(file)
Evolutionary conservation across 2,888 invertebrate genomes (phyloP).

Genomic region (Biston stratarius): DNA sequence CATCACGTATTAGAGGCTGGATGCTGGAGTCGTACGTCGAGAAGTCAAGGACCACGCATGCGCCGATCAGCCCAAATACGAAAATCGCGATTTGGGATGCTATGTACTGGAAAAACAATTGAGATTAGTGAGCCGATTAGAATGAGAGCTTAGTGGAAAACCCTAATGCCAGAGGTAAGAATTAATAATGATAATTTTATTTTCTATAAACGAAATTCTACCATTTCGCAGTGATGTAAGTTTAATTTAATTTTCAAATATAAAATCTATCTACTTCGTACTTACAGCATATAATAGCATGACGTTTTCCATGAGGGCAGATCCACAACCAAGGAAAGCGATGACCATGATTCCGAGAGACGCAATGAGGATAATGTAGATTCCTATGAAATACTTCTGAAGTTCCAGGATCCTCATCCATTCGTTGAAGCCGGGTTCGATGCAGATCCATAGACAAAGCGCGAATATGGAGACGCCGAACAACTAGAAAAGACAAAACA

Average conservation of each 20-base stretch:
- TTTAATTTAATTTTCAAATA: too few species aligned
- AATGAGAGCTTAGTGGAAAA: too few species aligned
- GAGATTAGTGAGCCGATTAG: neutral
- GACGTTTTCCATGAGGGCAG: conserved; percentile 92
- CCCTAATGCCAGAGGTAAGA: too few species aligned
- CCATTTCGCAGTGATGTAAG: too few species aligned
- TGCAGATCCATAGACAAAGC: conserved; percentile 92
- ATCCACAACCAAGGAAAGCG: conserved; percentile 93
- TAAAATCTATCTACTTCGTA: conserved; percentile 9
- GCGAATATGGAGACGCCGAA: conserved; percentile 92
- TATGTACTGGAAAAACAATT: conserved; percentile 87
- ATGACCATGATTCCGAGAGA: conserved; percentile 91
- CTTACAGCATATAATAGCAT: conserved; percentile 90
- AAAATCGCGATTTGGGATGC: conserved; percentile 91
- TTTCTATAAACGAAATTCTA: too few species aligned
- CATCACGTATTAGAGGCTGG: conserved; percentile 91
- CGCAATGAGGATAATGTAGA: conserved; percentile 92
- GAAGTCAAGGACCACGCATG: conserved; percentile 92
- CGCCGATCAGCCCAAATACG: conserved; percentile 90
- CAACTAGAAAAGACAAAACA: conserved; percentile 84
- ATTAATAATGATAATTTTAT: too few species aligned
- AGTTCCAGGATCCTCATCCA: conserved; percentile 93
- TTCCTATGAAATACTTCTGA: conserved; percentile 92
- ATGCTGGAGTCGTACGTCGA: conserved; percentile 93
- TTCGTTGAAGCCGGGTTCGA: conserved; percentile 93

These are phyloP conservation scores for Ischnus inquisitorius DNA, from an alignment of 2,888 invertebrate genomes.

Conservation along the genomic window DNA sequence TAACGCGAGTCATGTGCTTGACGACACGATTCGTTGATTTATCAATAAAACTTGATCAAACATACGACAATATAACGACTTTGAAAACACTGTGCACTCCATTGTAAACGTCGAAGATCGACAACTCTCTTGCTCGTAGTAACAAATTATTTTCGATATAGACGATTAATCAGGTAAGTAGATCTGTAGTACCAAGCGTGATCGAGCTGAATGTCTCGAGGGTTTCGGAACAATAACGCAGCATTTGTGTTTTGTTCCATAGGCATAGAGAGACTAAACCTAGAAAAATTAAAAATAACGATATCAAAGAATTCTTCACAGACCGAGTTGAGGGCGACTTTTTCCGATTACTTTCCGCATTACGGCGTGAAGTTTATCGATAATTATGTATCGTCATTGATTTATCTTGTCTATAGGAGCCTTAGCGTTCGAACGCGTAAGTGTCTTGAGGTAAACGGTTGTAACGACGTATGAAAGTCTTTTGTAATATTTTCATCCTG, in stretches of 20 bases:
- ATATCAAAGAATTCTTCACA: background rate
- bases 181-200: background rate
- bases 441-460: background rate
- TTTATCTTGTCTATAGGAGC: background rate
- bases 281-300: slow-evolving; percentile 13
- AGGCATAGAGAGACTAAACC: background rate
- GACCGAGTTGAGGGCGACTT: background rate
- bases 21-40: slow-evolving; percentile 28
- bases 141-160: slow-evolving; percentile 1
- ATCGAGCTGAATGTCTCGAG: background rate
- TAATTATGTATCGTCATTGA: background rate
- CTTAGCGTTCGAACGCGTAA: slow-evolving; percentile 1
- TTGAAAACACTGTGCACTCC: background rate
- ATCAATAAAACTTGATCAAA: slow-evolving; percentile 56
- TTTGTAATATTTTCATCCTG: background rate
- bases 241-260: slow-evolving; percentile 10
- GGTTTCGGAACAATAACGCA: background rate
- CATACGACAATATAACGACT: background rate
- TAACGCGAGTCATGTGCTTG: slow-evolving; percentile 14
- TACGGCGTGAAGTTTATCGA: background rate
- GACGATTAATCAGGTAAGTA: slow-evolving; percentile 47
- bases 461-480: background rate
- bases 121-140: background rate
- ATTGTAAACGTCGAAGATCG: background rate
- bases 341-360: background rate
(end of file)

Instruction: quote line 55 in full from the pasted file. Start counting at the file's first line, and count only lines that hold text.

- bases 341-360: background rate